1. Limited time only! Sign up for a free 30min personal tutor trial with Chegg Tutors
    Dismiss Notice
Dismiss Notice
Join Physics Forums Today!
The friendliest, high quality science and math community on the planet! Everyone who loves science is here!

Angular acceleration in terms of angular velocity

  1. Oct 24, 2012 #1
    I've been working on problems that deal with pendulums and I've noticed that a few of my answers require me to find the angular velocity, frequency, period of a pendulum. I managed to get the answer right every time, but there's a step that I didn't understand, namely converting angular acceleration to angular velocity by what seems to be using this relationship:

    [itex]\alpha=\omega^2[/itex]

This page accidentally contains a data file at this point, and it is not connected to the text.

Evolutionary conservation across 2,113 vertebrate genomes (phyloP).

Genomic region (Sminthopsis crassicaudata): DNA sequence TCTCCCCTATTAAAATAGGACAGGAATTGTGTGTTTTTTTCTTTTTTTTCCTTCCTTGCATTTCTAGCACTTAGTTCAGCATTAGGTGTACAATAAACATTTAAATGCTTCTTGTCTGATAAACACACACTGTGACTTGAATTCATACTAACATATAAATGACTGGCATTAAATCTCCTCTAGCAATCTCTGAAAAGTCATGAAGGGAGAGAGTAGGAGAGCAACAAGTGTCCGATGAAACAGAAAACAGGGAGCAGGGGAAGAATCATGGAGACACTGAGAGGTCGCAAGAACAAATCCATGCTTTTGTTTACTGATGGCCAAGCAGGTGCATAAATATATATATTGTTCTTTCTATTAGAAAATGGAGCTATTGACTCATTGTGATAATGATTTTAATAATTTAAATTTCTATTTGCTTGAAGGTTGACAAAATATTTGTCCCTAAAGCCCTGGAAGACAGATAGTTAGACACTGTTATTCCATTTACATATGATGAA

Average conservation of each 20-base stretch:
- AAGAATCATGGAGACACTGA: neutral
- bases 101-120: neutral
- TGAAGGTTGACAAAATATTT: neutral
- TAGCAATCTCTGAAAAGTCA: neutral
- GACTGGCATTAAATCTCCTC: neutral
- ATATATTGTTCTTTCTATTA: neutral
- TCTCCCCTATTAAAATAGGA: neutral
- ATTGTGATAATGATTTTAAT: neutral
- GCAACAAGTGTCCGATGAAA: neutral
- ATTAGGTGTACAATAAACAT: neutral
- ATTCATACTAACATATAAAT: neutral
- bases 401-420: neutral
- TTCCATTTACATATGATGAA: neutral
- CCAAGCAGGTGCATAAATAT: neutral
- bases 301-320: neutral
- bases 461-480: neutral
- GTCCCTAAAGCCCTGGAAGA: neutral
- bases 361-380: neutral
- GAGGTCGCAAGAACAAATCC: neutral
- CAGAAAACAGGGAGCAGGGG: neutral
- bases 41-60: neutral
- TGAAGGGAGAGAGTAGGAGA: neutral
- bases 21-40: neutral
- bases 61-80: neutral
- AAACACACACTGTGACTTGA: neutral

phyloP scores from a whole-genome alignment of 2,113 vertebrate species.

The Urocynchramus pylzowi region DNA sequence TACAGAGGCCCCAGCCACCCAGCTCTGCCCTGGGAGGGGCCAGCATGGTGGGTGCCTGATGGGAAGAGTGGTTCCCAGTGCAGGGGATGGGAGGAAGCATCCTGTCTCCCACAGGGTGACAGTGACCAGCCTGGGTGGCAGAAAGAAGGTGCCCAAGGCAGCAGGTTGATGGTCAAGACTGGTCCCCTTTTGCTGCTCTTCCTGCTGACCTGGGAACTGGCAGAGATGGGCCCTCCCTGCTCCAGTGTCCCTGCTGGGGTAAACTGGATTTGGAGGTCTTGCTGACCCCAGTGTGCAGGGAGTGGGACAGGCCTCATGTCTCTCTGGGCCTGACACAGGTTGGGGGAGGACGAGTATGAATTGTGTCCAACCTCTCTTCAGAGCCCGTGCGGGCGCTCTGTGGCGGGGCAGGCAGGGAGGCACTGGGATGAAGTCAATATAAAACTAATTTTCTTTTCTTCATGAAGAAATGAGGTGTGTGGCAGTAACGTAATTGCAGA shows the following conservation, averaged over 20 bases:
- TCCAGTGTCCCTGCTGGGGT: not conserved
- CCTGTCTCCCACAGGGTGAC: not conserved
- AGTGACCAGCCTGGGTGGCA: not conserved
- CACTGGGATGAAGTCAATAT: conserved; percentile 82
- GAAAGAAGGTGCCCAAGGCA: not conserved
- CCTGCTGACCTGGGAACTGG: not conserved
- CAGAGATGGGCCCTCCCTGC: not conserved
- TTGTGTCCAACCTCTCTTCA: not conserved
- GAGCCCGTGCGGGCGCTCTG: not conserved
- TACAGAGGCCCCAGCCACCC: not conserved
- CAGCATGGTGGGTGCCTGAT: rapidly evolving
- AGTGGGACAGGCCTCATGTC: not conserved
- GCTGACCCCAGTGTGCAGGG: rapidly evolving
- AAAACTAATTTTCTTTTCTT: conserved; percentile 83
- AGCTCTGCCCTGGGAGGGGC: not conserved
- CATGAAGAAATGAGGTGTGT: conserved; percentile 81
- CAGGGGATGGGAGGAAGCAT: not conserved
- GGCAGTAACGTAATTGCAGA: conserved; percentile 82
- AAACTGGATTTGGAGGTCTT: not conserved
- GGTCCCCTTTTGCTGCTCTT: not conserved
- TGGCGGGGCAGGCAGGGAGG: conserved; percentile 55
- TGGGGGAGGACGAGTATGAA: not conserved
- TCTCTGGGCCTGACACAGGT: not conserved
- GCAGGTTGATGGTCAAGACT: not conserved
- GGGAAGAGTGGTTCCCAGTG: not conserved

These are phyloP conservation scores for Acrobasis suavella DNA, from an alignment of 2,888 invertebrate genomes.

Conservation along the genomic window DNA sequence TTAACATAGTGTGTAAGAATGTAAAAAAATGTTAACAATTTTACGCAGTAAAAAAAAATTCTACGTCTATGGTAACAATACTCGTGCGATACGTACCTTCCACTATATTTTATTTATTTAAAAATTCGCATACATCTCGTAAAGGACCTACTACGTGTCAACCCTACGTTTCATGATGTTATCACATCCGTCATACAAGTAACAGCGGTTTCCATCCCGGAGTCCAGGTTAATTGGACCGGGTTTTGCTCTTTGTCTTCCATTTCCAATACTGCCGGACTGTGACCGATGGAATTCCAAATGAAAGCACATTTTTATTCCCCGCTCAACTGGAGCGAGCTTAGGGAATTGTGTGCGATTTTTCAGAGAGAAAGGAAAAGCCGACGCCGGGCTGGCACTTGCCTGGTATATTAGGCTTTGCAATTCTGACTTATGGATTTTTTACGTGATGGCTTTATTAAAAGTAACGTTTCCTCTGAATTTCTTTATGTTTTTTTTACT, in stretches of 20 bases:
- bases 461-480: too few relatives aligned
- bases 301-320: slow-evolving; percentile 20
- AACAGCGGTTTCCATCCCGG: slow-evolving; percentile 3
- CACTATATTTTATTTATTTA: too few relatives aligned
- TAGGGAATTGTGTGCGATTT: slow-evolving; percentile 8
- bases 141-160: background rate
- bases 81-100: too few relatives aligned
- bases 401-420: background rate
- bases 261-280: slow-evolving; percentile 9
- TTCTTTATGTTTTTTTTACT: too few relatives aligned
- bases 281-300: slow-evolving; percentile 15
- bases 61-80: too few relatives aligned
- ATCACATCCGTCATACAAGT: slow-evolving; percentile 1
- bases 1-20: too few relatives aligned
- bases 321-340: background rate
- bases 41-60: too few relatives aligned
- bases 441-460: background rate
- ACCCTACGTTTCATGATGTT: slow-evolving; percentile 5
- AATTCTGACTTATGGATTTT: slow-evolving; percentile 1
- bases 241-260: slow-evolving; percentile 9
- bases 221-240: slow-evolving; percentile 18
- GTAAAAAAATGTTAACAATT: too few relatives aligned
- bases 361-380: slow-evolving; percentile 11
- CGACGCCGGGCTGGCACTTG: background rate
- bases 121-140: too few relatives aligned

Where in the heck does this come from? :confused: The book kind of skips this step in the examples and doesn't prove it at all, even though it proves just about every other equation it mentions.
     
  2. jcsd
  3. Oct 24, 2012 #2
    That looks like a conversion factor for radial acceleration.

    F=m * v2/r = m * a(rad)

    so a(rad) is proportional to w2.

    You'd need to show the example in detail for anyone to say more than that.
     
  4. Oct 24, 2012 #3
    Here's how the book derives ##w=\sqrt{\frac{Mgl}{I}}##, the angular frequency of a physical pendulum:

    Something happens to get to that last step that doesn't add up for me... Why is Mgl/I square rooted?
     
  5. Oct 24, 2012 #4
    It's justified here by comparison to an earlier expression for SHM Eq 14:32. In that section you will probably find a proof that f=1/2*pi sqrt(k/m)

    There's a fair explanation in http://en.wikipedia.org/wiki/Simple_harmonic_motion

    It's just that the solution of that differential equation is a cosine with √k/m (you can prove that to yourself by substituting it back)
     
Know someone interested in this topic? Share this thread via Reddit, Google+, Twitter, or Facebook